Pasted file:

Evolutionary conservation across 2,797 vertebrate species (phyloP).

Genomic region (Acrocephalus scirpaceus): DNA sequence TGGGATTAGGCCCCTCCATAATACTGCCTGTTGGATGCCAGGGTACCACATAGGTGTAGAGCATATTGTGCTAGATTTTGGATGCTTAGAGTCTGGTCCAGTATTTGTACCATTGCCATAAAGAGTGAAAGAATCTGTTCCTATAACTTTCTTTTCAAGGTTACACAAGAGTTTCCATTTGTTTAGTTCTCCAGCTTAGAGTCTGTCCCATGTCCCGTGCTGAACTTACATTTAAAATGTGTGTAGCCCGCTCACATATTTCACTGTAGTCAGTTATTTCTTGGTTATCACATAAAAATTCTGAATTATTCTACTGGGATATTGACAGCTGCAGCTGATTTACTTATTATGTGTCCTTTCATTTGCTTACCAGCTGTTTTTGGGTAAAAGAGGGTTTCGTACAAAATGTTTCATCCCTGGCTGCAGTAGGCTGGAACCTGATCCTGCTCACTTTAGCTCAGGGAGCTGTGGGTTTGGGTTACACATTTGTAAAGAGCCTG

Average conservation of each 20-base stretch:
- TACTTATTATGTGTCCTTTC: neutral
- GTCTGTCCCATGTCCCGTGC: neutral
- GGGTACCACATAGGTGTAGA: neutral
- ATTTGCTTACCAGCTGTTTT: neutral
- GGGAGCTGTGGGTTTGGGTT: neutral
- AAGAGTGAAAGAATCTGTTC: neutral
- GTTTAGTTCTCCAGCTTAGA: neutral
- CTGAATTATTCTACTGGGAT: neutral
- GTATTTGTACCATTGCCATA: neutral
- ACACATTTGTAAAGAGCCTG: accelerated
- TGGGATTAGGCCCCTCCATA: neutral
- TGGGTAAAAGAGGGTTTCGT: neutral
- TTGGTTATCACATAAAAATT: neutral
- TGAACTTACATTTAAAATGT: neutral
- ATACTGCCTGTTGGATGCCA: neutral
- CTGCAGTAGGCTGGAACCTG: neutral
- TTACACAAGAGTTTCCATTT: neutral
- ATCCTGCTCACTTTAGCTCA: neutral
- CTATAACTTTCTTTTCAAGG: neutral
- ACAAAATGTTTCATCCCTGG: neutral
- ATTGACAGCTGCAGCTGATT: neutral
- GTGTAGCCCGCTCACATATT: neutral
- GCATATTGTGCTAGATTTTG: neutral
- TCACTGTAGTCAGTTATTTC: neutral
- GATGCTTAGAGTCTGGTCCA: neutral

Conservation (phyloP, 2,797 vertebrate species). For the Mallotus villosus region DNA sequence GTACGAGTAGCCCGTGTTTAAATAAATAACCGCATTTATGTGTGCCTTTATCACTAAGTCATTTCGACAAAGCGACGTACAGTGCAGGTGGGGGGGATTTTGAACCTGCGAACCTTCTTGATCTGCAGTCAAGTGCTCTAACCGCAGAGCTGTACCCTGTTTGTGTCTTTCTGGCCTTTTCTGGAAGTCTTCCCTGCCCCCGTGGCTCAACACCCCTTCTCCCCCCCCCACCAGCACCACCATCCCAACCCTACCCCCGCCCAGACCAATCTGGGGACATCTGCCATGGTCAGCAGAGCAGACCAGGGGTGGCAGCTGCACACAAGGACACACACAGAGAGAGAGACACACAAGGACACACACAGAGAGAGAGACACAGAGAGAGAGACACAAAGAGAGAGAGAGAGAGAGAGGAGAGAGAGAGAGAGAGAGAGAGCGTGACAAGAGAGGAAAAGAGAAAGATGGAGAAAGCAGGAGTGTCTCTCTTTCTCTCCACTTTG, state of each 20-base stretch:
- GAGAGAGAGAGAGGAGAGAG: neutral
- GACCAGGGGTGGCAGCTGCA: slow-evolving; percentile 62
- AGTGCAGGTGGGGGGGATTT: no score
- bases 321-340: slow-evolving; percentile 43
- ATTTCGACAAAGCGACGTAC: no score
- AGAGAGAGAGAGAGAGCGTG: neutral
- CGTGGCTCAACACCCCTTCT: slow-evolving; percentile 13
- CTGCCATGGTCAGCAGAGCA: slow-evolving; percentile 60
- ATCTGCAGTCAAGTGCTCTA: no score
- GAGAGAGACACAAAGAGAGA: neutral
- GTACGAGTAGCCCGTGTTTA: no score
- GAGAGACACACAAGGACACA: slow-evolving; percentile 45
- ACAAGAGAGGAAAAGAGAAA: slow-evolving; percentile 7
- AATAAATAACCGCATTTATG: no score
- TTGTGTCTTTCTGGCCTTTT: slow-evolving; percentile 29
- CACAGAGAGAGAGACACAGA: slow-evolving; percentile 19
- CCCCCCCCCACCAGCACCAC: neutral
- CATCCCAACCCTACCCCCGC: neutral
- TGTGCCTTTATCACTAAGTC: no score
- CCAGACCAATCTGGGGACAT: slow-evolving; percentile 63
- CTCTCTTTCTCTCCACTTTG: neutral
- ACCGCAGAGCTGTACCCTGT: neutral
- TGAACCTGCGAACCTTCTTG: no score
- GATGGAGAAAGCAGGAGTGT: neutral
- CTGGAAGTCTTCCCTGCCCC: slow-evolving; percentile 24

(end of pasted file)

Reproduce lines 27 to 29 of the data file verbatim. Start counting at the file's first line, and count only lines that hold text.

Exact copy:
- TCACTGTAGTCAGTTATTTC: neutral
- GATGCTTAGAGTCTGGTCCA: neutral

Conservation (phyloP, 2,797 vertebrate species). For the Mallotus villosus region DNA sequence GTACGAGTAGCCCGTGTTTAAATAAATAACCGCATTTATGTGTGCCTTTATCACTAAGTCATTTCGACAAAGCGACGTACAGTGCAGGTGGGGGGGATTTTGAACCTGCGAACCTTCTTGATCTGCAGTCAAGTGCTCTAACCGCAGAGCTGTACCCTGTTTGTGTCTTTCTGGCCTTTTCTGGAAGTCTTCCCTGCCCCCGTGGCTCAACACCCCTTCTCCCCCCCCCACCAGCACCACCATCCCAACCCTACCCCCGCCCAGACCAATCTGGGGACATCTGCCATGGTCAGCAGAGCAGACCAGGGGTGGCAGCTGCACACAAGGACACACACAGAGAGAGAGACACACAAGGACACACACAGAGAGAGAGACACAGAGAGAGAGACACAAAGAGAGAGAGAGAGAGAGAGGAGAGAGAGAGAGAGAGAGAGAGCGTGACAAGAGAGGAAAAGAGAAAGATGGAGAAAGCAGGAGTGTCTCTCTTTCTCTCCACTTTG, state of each 20-base stretch: